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Kristin Carpenter-Ogden has a dilemma. As a working mom running a business in Durango, Colo., her schedule is jam-packed. Add a well traveled, professional rock climber/photographer husband and a lack of relatives living locally into the mix, and she comes up with a definite childcare challenge. Especially when traveling to the Outdoor Retailer trade shows. How does she deal with it all?
“It’s pretty funny that you should ask me that right now,” the founder/owner of Verde public relations and consulting services (and the mother of a 5- and 2-year-old) said. “In the past, I have flown my aunt into Salt Lake to help out. But I am gone from 6:30 a.m. until 10 at night, and at the last show, she said, ‘This is just not something I can do anymore.'”
Luckily, Carpenter’s husband will be home during the upcoming Winter Market; the summer show, she noted, will present itself as a problem, however. “I have to do something for summer OR,” she said. “We absolutely have to get childcare there.”
What is a child-toting, busy mom — or dad — to do when working equates to traveling? This question prevails in today’s society, where a whopping 70 percent of women with kids under 18 currently work outside the home, along with 83 percent of the fathers, according to an ABC News poll. More often than not, it is both parents (six out of 10 married couples) that belong to the workforce.
As any working parent knows, an arsenal of day-care providers and babysitters is the key to time-management success. “There is no question that access to high-quality day care increases efficiency and effectiveness for any parent, not just for moms,” said Sally Grimes, director of the Outdoor Industries Women’s Coalition (OIWC). “If you know your child is in safe hands, you are able to focus on your work and perform at a much higher level.”
Many outdoor industry moms agree that childcare offered at the Outdoor Retailer trade shows would satisfy a growing need. Several years ago, the show did contract with an outside vendor to provide day care. “When we had the childcare, we had the rule that no children were allowed on the show floor,” said Kenji Haroutunian, Outdoor Retailer’s show director. “That was a source of pain. People wanted to keep their kids in a carrier or stroller, but we didn’t allow it because of safety and strollers blocking a walkway. We changed it to allow kids at the show once we didn’t have the day care.”
Is this the solution? It’s hard to imagine it would be easy to juggle your show appointments with the needs of your half-pint. “While being able to bring kids on the show floor is a benefit, any parent who has done this knows that your productivity is cut in half since you are constantly balancing taking care of your child with performing your job,” Grimes said.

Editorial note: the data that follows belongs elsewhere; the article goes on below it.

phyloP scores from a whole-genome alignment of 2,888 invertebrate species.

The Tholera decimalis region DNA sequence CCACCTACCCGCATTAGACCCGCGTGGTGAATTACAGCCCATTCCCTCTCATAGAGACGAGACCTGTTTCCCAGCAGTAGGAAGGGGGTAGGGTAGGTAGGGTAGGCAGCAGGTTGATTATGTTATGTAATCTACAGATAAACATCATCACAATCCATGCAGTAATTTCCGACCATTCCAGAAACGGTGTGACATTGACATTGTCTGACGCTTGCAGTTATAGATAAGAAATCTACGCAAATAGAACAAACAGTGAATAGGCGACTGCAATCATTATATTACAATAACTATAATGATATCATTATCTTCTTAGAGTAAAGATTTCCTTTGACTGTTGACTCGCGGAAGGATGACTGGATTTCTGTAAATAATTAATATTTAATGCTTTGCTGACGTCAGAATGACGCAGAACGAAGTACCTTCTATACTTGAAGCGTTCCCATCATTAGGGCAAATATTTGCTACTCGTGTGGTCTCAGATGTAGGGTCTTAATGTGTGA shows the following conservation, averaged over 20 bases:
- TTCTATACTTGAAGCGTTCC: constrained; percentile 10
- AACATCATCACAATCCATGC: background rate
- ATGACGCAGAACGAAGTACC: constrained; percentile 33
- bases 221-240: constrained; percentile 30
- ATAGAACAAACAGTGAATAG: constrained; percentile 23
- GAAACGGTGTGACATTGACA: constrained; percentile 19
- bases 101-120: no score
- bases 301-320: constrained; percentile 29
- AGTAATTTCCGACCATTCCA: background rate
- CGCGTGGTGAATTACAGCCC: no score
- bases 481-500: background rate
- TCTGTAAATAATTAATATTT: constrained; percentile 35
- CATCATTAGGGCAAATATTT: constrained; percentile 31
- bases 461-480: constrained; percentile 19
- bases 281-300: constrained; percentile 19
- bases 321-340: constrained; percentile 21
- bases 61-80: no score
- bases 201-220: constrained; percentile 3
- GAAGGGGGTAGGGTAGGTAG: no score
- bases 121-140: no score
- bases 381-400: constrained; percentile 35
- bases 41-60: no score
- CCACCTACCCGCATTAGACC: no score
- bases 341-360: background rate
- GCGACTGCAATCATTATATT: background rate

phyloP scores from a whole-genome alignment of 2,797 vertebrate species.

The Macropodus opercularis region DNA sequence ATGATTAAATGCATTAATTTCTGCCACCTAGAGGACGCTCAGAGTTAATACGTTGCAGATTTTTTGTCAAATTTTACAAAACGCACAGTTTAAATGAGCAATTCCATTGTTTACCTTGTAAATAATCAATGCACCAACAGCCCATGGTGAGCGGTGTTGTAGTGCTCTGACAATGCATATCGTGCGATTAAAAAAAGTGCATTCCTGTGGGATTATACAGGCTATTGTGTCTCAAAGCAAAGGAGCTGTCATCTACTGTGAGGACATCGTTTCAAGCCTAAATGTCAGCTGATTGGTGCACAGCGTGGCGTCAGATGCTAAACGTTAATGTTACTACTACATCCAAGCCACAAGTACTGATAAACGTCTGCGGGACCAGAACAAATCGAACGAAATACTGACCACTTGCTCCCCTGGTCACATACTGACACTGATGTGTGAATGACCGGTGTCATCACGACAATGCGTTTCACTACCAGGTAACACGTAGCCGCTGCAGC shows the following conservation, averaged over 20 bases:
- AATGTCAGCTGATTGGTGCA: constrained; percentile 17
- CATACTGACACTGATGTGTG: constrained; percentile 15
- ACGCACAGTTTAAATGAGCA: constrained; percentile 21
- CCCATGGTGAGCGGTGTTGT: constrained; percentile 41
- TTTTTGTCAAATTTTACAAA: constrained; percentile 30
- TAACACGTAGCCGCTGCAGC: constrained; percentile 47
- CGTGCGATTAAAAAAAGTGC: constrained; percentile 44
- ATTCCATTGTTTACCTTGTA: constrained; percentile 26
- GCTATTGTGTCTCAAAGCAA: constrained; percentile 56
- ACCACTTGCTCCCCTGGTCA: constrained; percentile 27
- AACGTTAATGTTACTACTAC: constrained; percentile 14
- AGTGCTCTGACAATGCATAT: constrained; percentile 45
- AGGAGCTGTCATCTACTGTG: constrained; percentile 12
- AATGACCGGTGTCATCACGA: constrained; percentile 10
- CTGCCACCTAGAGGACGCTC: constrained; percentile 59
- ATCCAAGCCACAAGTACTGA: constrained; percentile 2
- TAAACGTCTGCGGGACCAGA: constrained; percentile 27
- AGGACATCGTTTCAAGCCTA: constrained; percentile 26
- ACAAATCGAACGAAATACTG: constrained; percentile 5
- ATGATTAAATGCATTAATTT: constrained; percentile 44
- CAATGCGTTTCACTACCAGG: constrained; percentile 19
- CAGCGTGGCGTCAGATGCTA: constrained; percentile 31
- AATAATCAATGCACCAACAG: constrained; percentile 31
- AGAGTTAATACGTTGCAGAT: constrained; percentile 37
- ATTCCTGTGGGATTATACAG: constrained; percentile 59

Many industry parents agree that they would love to see the startup of quality day care offered at the show, a valuable feature that is offered at many other trade shows across the country. “Our industry could definitely be more proactive with this,” Carpenter-Ogden said. “If it were reputable and right onsite, it would be great. I could go have lunch with (my kids) or visit them throughout the day.”
In addition, other moms have voiced the desire for discreet pumping stations for nursing purposes. Haroutunian said this show feature already exists. “It has really no official policy, but we have worked with several moms at the show that need pumping space,” he said. “We have a room, and they have a private space that has power and a restroom facility.” Nursing mothers interested in this option can call Outdoor Retailer’s office (949-226-5722) for further information.
As for day care, Haroutunian said it is not out of the question for future shows. “We contracted with an outside vendor before and gave them the space, which is now the show office. As the Salt Palace got more packed and fewer and fewer people seemed to need it, it was (discontinued),” he said. “But if there was enough of a call for it, it’s not out of the question at all. The question for us is, ‘Where would we do it?'”
A designated space and a topnotch care provider would get the ball rolling. Certainly, a sponsor for this space and service would be a huge boon to outdoor parents.
“Overall, providing day care and a pumping/nursing room at the trade show would increase the productiveness of moms (and dads), benefiting the individuals and companies in the outdoor industry,” Grimes said. “It would also open up the show to many new moms who simply choose not to attend since there is no support system in place. The outdoor industry could do a much better job of supporting its working parents.”
This new monthly column, a partnership between OIWC and SNEWS®, aims to address the issues that concern women in the industry most — anything that is controversial, topical or newsworthy relating to women and the outdoors. The goal is to help, educate, inspire and grow. We welcome your ideas, gripes, thoughts and comments. Bring it on. E-mail us at email@example.com.
Erinn Morgan is an award-winning magazine editor, whose work — which focuses on outdoor sports, adventure travel, gear and sustainability — has appeared in magazines from National Geographic Adventure and Outside to Bike and Skiing.